• Why did the land titles system and motor vehicle registry take two extra days to restore (see July 15 and July 17 news releases)? These were fairly critical services compared to others restored sooner such as fishing and hunting license sales that are clearly lower priority. This suggests that something went wrong in the attempt to restore these services.
    • Even for services using mirrored data, it took at least one and a half days to report that these services were back up. (I cannot be more precise as to the time interval because none of the government news releases specify only dates and no times, unlike the Amazon report.) Perhaps some mirrored systems did fail over immediately and never suffered a service disruption and thus were never reported on - I cannot tell from the news releases. But for these mirrored services that were disrupted, there must be improvements that can be made to the time required to fail over.
    • The government's I.T. disaster recovery plan certainly can be improved since any real disaster such as this one will provide lessons learned above and beyond what regular disaster recovery testing will identify.

One potential critique of my use of Amazon to contrast with the Alberta government is that Amazon is a large, world-class organization specializing in providing I.T. services (as well as selling items online). Perhaps one cannot expect the Alberta government to have the same level of I.T. expertise. Fortunately for me, the government itself negated this critique by stating multiple times that they are using IBM as their service provider, and in particular making statements like "We will continue to work with our partner IBM, a world leader in information technology,..." and "A dedicated, broad team of IBM experts will continue to work non-stop..." (from the July 15 news release). So in my view, the government has no excuse for their poor communication.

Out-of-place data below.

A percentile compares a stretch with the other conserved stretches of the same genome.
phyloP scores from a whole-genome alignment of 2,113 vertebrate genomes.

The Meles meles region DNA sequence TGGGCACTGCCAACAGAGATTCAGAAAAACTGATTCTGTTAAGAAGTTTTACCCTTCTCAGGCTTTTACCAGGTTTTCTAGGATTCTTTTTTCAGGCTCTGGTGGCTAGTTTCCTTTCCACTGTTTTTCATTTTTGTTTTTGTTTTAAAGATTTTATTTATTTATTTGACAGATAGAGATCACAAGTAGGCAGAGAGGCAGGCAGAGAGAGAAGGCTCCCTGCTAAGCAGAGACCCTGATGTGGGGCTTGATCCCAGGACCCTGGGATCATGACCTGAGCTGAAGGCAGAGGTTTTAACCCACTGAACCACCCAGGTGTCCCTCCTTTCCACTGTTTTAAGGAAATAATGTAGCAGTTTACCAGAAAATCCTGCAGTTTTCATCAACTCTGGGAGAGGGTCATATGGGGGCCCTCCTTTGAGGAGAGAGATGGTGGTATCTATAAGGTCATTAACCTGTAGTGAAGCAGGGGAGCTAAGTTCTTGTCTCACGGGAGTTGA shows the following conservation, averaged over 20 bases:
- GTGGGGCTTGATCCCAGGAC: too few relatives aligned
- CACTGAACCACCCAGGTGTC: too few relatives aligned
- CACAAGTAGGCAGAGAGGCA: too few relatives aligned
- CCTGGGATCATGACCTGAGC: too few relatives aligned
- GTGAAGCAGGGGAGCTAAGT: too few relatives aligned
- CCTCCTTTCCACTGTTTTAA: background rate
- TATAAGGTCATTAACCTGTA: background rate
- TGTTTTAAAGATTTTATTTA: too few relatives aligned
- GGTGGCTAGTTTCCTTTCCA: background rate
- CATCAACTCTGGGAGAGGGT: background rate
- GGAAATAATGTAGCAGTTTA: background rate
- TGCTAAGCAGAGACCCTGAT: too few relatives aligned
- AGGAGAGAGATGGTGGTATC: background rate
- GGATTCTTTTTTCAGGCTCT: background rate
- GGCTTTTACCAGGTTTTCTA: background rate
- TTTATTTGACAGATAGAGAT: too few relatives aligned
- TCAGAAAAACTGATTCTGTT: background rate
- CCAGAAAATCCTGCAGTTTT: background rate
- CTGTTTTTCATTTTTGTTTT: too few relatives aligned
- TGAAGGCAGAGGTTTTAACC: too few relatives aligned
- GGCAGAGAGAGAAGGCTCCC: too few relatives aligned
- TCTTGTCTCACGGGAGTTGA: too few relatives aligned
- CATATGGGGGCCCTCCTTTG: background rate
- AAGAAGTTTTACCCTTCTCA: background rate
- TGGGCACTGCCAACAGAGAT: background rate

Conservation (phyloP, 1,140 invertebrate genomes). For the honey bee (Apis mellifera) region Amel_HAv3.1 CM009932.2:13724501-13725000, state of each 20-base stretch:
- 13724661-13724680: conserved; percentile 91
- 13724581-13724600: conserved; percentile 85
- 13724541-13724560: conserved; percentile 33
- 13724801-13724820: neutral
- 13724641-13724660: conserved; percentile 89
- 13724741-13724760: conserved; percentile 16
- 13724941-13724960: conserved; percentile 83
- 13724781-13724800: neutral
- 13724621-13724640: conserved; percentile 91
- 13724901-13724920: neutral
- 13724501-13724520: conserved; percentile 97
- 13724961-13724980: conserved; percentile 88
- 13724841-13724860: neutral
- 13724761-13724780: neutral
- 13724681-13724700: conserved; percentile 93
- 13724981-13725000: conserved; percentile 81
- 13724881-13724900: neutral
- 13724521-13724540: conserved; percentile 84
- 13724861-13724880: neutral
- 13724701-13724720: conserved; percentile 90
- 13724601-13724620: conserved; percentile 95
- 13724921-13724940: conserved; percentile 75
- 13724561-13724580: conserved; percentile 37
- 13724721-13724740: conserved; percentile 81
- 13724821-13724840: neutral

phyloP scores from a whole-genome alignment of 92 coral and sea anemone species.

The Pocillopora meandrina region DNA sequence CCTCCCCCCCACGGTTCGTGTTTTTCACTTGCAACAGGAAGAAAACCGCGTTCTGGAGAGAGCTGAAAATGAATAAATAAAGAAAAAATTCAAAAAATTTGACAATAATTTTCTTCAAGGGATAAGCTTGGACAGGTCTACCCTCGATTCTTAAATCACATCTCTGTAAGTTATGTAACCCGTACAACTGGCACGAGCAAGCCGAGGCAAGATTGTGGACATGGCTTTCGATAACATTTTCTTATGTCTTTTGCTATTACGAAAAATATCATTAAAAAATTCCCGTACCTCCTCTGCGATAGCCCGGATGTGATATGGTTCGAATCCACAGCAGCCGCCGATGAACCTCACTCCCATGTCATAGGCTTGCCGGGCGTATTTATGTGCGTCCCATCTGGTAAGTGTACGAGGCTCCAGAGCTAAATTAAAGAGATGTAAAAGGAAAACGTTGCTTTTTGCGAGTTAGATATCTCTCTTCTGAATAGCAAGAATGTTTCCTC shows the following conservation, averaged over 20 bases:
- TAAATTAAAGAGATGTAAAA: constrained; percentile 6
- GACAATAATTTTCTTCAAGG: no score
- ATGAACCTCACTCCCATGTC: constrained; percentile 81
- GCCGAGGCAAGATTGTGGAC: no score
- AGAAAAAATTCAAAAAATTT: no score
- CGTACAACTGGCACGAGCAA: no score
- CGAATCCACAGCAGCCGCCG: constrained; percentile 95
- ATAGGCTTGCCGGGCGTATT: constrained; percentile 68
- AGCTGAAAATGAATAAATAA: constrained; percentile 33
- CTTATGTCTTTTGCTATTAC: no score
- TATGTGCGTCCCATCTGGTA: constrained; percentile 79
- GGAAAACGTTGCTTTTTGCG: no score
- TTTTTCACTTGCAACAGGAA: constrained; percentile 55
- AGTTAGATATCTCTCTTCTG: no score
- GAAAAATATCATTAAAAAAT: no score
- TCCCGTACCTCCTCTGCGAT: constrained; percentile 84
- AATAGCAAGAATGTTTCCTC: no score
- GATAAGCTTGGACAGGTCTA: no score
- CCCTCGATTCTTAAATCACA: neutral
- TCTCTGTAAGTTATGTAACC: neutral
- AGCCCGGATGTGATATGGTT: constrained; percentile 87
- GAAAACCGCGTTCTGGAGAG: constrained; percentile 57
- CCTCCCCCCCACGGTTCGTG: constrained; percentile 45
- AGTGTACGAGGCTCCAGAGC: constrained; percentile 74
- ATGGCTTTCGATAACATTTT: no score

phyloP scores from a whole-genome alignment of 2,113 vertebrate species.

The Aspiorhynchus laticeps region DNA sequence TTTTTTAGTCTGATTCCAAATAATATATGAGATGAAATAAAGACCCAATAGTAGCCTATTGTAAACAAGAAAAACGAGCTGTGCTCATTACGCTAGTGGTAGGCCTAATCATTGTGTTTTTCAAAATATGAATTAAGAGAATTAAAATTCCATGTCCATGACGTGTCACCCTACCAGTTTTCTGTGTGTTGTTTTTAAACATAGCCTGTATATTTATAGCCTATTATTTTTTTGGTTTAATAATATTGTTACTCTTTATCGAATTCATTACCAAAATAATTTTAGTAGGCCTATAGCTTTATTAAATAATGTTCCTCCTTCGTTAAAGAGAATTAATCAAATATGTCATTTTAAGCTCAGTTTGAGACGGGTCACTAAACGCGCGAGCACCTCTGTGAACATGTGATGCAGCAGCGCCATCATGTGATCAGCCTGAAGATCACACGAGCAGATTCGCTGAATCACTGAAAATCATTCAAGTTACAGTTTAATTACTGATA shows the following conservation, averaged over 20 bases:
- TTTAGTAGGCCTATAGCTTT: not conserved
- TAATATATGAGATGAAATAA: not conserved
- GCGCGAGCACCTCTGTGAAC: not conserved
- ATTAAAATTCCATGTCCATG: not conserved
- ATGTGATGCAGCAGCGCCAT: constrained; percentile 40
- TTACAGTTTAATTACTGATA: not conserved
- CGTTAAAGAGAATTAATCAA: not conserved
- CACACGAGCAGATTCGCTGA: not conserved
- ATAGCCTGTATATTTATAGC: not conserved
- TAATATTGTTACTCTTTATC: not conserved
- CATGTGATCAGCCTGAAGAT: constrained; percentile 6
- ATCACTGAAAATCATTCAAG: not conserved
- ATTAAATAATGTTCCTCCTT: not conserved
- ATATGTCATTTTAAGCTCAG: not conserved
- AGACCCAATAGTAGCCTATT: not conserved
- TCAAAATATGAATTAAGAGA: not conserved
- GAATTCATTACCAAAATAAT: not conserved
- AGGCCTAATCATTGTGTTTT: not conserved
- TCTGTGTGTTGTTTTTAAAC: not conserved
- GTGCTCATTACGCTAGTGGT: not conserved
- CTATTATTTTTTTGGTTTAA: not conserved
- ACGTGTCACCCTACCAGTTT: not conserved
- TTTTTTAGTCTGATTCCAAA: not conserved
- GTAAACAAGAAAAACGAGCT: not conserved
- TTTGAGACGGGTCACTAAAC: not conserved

As a citizen and taxpayer of Alberta, I conclude by calling on my government to take accountability and step up by providing proper problem communication detailing what has been learned regarding this outage and what improvements have and will be made.